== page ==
Some of the resulting story lines are classic Veronica Mars: Matty Ross (Izabela Vidovic), whose motel-owner father died in the bombing, is a teenager seeking retribution. At the local nightclub, Nicole (Kirby Howell-Baptiste), a woman with a keen business sense and a mean right hook, presides over good old-fashioned Neptune debauchery. The town’s wealthy set—embodied by the real-estate magnate Richard “Big Dick” Casablancas (David Starzyk) and his right-hand man, Clyde (an unnerving J. K. Simmons)—is up to its shady dealings. That’s a lot to juggle for one P.I.; luckily, it’s been a long time since Veronica did this as an after-school activity.

A grown-up Veronica Mars, in the hands of the showrunner Rob Thomas, also means a grittier, more violent Veronica Mars. The upgrade doesn’t always work. The eight new episodes feature decapitations, a shootout, and even a particularly gruesome collar bomb. One ongoing subplot focuses on a pair of bloodthirsty assassins hired by the cartel to find the bomber—and no spoilers here, but the season finale leans especially hard into the show’s newfound penchant for brutality. These developments feel outside of Veronica’s wheelhouse. While the show’s original run led to some jaw-dropping turns (a bus carrying high schoolers plummets off a cliff; a plane explodes in midair), it never lost sight of Veronica’s actual skill in planting trackers and outsmarting criminals. She’s not a female Rambo; she’s a careful sleuth, and her most engaging cases were always grounded in insightful character development.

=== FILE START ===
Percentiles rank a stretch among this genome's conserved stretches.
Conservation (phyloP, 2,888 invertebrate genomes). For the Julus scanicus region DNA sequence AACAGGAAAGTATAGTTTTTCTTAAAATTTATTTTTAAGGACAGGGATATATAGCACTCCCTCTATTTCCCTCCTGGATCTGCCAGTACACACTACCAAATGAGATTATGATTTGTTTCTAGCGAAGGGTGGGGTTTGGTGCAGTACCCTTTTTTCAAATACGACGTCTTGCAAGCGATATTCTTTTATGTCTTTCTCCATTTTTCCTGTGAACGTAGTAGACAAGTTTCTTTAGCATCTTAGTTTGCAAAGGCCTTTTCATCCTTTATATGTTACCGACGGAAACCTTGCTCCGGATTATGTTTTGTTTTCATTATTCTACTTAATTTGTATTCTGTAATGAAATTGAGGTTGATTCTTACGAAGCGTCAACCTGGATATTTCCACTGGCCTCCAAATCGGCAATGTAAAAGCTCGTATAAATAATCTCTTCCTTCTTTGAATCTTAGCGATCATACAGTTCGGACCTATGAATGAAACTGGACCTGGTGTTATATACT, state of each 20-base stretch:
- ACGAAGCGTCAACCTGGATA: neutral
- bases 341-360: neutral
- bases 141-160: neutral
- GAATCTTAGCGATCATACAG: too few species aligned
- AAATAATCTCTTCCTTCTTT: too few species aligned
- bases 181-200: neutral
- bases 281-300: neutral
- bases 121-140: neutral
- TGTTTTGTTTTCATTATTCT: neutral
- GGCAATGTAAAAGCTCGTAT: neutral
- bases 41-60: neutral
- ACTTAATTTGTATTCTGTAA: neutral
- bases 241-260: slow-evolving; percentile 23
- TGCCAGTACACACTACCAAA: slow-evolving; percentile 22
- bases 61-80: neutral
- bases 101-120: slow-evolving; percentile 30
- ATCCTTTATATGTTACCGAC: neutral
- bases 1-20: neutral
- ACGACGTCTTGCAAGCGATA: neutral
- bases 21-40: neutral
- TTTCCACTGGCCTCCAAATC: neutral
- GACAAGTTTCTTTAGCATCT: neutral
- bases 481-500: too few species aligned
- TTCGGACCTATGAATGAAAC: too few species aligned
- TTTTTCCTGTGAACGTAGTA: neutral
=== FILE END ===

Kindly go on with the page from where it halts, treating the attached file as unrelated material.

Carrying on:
Still, her new adventures make for an incredibly bingeable whodunit, and the biggest strength of the show continues to lie in Veronica and Keith’s relationship. Bell and Colantoni are as capable as ever, slipping easily back into their familiar father-daughter rhythms; their verbal sparring, with each other and with everyone around them, makes the show worth watching. And as Keith continues to show his age, their relationship changes, leading the season to probe thoughtful questions that the series could ask only an older Veronica: If Keith retires one day, will Mars Investigations be worth saving? Can Veronica continue to pursue such an isolating lifestyle? After all these years, is she truly a hero for unearthing people’s private pasts?

In its cynicism, the fourth season plumbs a hard truth: Just as Veronica can’t close every case, she can’t ensure that the life she’s building will be a fulfilling one. The original Veronica Mars was in some ways a teenage fantasy—a shunned young woman using her skills to empower herself and her peers. This season, even with its unusually far-fetched plot twists, brings Veronica down to the crushing reality of adulthood.

We want to hear what you think about this article. Submit a letter to the editor or write to letters@theatlantic.com.